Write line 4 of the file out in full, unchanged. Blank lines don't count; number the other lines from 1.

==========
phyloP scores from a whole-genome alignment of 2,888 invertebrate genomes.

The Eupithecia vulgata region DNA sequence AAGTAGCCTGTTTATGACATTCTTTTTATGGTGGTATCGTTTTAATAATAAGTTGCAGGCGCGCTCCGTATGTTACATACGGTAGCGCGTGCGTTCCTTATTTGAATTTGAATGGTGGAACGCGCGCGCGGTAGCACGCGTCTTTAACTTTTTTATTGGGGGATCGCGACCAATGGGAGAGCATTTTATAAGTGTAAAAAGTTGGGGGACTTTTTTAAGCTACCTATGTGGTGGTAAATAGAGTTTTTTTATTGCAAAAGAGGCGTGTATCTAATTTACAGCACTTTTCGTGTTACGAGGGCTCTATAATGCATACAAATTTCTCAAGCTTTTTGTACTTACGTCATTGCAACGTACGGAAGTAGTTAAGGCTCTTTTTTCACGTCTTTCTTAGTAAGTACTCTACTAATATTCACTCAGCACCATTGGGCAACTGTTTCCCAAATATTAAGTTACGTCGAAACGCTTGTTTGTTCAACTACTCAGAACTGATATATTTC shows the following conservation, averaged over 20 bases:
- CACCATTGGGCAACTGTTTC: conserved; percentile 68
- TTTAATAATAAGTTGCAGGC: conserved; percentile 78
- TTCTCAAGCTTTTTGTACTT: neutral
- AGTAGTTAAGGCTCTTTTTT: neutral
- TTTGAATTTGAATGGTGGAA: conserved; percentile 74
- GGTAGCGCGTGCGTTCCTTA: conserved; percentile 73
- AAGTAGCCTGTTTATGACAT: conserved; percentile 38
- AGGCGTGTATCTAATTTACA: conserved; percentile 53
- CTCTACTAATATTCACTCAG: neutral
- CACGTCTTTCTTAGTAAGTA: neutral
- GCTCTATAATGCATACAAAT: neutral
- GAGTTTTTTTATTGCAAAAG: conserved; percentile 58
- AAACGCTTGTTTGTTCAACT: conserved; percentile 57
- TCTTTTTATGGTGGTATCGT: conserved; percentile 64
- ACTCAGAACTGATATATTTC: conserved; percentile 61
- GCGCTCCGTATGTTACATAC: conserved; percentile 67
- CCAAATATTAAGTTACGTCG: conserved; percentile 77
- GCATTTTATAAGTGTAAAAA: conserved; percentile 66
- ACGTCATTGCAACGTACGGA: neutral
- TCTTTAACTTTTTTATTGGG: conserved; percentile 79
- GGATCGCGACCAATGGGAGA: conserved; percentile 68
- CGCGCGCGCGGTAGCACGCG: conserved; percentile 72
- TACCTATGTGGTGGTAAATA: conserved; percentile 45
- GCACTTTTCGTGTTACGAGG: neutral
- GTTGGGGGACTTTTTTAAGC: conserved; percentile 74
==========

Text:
- TTTAATAATAAGTTGCAGGC: conserved; percentile 78